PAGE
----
Over the weekend in Wellington the Competition Law and Policy Institute of New Zealand put on its 27th annual workshop, and as usual it was a fascinating get-together (I wrote up last year's one here).
The big keynote session was Dr Jorge Padilla, head of Compass Lexecon Europe, on "Reform of misuse of market power", exactly the right choice given our current reconsideration of s36 of the Commerce Act. And Jorge had the gumption to prepare the helicopter-view, framework-setting piece the rest of us should have put in to MBIE's s36 review. Sure, we have mouths to feed and payrolls to meet, and perforce went straight into the undergrowth details of counterfactuals and case law and purpose versus effects, and none of us is paid to take the big picture view of a good MBIE policy analyst or a conference headline act, but with hindsight I, for one, certainly wish I'd taken more time in my own submissions to set the broad context first.
Never mind: Jorge filled the gap admirably, and I'm sure his high-level analysis will find its way into the MBIE hopper. He cast it in the form of an 'error/cost' model - no, come back! I'm going to explain! - and it made a lot of sense.
First, as background, on Twitter a while back I found a wonderful way to remember 'Type 1' and 'Type 2' errors: remember the story of the boy who cried 'Wolf!'. First time round, the villagers thought there was a wolf, but there wasn't. Second time round, they thought there wasn't a wolf, but there was. And the trick is that they committed Type 1 and Type 2 errors in that order. Type 1 is seeing something that isn't really there, convicting an innocent person, wrongly seeing anti-competitive abuse. Type 2 is not picking up something that you should have, acquitting a guilty person, letting an abuse slide as acceptable commercial practice.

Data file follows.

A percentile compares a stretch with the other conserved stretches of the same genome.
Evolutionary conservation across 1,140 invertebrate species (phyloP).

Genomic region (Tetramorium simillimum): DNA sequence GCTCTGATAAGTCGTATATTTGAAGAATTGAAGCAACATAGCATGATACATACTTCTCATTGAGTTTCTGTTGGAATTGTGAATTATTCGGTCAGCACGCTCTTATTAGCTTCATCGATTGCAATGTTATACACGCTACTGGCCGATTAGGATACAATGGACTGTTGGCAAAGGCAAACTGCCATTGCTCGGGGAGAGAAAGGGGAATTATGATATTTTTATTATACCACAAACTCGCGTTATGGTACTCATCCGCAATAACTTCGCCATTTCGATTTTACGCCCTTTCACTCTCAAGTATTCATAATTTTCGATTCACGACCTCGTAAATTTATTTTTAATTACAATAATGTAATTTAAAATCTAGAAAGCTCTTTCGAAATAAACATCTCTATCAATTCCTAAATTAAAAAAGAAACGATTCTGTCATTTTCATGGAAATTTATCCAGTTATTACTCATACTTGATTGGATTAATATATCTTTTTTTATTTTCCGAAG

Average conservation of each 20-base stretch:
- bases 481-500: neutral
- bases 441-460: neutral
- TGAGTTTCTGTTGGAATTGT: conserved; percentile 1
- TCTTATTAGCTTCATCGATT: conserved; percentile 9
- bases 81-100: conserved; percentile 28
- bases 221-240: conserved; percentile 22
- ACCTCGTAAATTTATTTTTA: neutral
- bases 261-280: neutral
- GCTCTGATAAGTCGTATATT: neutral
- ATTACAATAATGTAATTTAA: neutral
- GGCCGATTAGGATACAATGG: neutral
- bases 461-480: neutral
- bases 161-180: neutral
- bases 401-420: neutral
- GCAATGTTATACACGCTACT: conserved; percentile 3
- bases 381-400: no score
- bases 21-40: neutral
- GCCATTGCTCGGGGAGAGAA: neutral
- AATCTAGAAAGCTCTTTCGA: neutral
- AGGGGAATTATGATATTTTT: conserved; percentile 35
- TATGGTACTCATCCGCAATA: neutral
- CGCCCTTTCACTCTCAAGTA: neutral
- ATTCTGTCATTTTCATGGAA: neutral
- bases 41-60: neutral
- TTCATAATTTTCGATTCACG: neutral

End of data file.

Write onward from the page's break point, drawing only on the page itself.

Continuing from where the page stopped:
Jorge's big idea was that not only legislation like s36, but also the shape of the competition authority and its governance, should all be designed as the solution to the problem of minimising the expected cost of errors, taking into account both the likelihood of type 1 versus type 2 errors, and the costs of the two kinds of errors. This will tend to steer you to the right legal test along the spectrum of per se legality at one end (eg above-cost 'predation'), through rebuttable presumption of legality (where you're most worried about Type 1 mistakes), through rule of reason (the error risks are more balanced), through rebuttable presumption of illegality (where Type 2 is front of mind), to per se illegality (eg cartels). He put 'refusals to deal', for example, in the box where on balance you'd be more concerned about Type 1 errors (wrongly pinging a practice that actually makes pro-competitive sense), so you'd want to apply a regime of presumptively but not absolutely legal. Below-cost predatory pricing would on similar reasoning be presumptively illegal.
Someone asked him about purpose-based or effects-based approaches to s36: he went for effects based, so let's hope that view, too, finds its way into our policy redevelopment.